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Breaking the Mold: Forging a Common Defense Manufacturing Vision The cadre will work for 5 to 10 years helping to lead the change. Tours of duty will range between 2 and 4 years for individuals. A majority of the cadre should be analytically skilled. Skills represented on the working cadre should include: program managers from the military services and contractors; line officers; finance and contract administrators; engineers and manufacturing experts; personnel and civil service experts; Individuals likely to be leaders of their organizations in 5 to 10 years should be selected. Current or former staff members of Congress from both parties who have recognized competence and understanding of both the political process and the weapon systems development and production process should be included. A dozen or more facilitators will be required, all experts at change processes. Substantial training of the cadre is essential. Three months of full-time training in organizational change using facilitators and experts will be necessary. Several days should be spent with the vision team during this period to understand their interest, commitment, and objectives. Training should include practice in organizational analysis, review of all prior reports recommending change in procurement and manufacturing, and explanation of those reports by the authors. In addition to studying management of successful corporate training programs, cadre members should attend management and manufacturing training courses, such as the Motorola Manufacturing Institute and other corporate training programs, to understand the education process and the kinds of expertise that the new culture demands. SELECT A CHANGE STRATEGY Change in military organizations and military-like organizations generally has been top-down, implemented by directives, with mechanisms to ensure compliance. Changes in manufacturing during the past decade, driven by Japanese experience, have been quite different from this model. More recently, senior personnel have been more deeply involved in determining what needs to change and helping lower levels understand and accomplish change. This approach has worked effectively both for small organizations and for complex organizations with powerful subunits and demanding external forces—such as those found in defense manufacturing.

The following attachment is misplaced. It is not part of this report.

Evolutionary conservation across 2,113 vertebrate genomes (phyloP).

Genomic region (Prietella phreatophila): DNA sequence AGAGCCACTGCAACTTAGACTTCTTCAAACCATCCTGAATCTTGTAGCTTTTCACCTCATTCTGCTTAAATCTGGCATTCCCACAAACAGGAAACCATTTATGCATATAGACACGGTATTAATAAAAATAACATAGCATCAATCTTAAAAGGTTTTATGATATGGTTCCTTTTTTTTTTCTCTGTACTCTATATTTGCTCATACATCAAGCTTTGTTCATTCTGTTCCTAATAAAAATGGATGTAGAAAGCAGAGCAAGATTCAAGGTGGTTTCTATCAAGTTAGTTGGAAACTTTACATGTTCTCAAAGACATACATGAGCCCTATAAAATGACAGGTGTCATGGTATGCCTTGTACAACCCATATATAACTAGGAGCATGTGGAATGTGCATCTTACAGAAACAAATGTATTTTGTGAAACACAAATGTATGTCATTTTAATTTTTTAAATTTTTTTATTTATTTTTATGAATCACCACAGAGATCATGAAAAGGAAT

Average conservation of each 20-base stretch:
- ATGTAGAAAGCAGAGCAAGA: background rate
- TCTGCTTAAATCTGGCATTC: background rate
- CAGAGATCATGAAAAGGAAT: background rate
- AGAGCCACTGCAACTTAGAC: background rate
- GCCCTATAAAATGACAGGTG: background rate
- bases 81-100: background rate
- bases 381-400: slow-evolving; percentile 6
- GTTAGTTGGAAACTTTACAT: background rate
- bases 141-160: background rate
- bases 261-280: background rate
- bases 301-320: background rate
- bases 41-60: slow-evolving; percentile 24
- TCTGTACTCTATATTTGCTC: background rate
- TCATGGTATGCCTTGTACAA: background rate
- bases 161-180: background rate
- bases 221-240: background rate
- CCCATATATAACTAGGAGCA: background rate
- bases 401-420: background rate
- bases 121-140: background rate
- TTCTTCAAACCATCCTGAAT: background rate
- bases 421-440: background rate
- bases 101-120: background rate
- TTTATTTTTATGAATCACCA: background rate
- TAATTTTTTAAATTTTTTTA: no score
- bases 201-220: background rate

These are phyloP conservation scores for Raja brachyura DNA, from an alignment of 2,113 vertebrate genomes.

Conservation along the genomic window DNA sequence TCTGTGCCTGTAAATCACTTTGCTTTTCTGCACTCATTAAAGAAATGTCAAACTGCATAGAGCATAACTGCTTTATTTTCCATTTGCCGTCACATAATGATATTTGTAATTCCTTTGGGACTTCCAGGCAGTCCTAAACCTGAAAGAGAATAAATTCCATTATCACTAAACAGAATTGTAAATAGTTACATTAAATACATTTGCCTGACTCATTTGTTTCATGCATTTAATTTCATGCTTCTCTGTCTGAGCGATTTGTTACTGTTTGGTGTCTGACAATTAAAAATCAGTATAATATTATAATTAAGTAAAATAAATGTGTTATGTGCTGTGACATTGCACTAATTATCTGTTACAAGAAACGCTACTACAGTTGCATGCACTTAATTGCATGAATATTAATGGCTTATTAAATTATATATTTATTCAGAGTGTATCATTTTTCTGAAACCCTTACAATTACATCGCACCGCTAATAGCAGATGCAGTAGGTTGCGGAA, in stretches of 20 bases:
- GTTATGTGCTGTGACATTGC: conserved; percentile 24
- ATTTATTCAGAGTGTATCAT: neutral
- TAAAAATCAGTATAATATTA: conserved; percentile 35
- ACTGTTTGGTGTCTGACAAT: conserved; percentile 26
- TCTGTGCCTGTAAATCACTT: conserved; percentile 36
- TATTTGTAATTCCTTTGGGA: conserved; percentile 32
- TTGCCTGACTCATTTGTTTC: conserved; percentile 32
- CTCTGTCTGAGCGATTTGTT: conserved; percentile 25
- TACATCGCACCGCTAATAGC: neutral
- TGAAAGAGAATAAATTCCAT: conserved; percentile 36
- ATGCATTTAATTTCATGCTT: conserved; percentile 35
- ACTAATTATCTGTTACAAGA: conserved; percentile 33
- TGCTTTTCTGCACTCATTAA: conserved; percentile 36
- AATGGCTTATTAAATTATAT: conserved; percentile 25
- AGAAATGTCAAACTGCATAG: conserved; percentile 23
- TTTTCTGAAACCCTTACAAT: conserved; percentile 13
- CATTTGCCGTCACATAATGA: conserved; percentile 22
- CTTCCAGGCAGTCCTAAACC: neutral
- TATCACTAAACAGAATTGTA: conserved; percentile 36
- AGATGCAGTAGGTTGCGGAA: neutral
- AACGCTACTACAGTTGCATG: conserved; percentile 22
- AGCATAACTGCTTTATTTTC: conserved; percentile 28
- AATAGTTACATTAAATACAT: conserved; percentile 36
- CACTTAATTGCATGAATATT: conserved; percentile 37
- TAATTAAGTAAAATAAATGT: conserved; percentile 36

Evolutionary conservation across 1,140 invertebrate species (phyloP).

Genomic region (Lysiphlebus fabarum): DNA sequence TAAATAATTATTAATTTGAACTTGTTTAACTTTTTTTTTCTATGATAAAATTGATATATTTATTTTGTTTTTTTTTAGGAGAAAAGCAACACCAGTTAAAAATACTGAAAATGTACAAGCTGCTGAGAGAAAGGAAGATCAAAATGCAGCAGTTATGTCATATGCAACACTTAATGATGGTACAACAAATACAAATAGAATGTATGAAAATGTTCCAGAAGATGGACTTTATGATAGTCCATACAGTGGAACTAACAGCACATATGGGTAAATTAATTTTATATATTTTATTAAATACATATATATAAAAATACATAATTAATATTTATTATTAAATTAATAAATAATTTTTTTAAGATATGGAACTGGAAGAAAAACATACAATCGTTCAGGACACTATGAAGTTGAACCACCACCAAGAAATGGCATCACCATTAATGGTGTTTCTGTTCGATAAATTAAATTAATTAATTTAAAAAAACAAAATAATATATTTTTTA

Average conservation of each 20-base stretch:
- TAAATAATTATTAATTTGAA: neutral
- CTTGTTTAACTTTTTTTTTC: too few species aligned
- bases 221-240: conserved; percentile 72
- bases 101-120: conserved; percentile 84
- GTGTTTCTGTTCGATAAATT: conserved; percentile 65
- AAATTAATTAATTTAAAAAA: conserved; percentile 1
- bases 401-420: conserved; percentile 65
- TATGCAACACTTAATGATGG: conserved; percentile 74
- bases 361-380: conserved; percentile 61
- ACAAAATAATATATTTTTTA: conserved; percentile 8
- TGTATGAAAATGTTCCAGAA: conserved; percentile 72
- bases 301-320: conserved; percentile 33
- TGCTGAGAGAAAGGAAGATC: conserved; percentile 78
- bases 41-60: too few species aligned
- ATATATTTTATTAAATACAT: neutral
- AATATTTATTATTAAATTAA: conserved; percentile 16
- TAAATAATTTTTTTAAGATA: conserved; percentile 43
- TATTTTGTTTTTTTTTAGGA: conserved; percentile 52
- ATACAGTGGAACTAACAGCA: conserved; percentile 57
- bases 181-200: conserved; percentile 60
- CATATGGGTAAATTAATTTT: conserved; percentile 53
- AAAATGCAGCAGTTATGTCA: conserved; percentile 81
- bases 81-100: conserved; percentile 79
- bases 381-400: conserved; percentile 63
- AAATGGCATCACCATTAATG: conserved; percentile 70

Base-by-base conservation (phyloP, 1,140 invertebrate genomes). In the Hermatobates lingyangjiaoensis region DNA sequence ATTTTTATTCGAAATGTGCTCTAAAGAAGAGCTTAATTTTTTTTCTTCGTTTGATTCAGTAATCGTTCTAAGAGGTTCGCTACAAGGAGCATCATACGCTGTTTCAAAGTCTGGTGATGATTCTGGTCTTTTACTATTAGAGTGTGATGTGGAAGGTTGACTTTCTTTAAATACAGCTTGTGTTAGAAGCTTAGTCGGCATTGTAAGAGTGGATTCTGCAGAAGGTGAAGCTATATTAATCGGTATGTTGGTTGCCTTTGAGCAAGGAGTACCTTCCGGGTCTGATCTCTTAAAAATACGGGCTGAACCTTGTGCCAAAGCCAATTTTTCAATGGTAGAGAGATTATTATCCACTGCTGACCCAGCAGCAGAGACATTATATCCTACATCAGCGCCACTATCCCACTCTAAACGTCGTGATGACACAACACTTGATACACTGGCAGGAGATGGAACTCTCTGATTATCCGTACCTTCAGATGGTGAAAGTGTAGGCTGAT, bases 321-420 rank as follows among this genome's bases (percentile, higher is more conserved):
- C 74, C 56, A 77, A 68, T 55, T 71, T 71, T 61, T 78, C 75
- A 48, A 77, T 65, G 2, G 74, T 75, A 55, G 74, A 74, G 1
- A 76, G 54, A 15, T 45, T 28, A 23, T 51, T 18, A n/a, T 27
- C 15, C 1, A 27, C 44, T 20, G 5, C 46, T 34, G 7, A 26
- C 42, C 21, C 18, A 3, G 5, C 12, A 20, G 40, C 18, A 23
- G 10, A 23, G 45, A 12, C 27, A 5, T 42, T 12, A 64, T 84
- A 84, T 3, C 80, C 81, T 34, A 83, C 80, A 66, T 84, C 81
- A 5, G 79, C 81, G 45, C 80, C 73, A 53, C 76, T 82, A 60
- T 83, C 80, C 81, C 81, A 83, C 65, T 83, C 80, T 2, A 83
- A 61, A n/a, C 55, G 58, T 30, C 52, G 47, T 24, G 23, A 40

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Breaking the Mold: Forging a Common Defense Manufacturing Vision The choices facing both the vision team and the working cadre include: Should the change be introduced broadly across all of DoD or more narrowly? Should significant change be undertaken first in those organizations that are "change ready" or in those organizations that need it most urgently but that may resist strongly? Should change be undertaken where it is easiest, or most significant, or most disruptive in order to break the old system? Should change be attempted only for new rather than existing weapon systems, on large systems rather than small, or on systems that have a simpler customer/supplier relationship? Should change be undertaken where it can be accomplished by DoD directive alone, or is it more useful to address problems that will require Congress, OMB, contractors, and DoD to arrive at a new method of operation? Can the mechanisms chosen to implement the change process accommodate the existing promotion system or must amendment or exception be taken for those officers in the promotion zones that are assigned to this initiative? Early in the process, the vision team and the working cadre need to answer these questions, defining the approach or strategy for change. COMMUNICATING THE INITIATIVE Communicating the vision and the commitment of senior executives and managers will be difficult. Listeners within DoD and industry will be cynical; they will be unlikely to believe that this is a serious effort or that it will last beyond a few months or a few incumbents. "Real" communication will take place through actual change, but that will not happen quickly, so major communication programs in the beginning can lead to more cynicism rather than build conviction. A strong message of senior-level commitment would include: Direct involvement of the Secretary, Deputy Secretary, and Under Secretary of Defense for Acquisition. They must spend time, participate, and demonstrate commitment to change. A clear statement that change of this magnitude is required to free dollars for adequate procurement of weapon systems. Selection of a team including some of the most promising officers in the armed forces. Congressional support of change.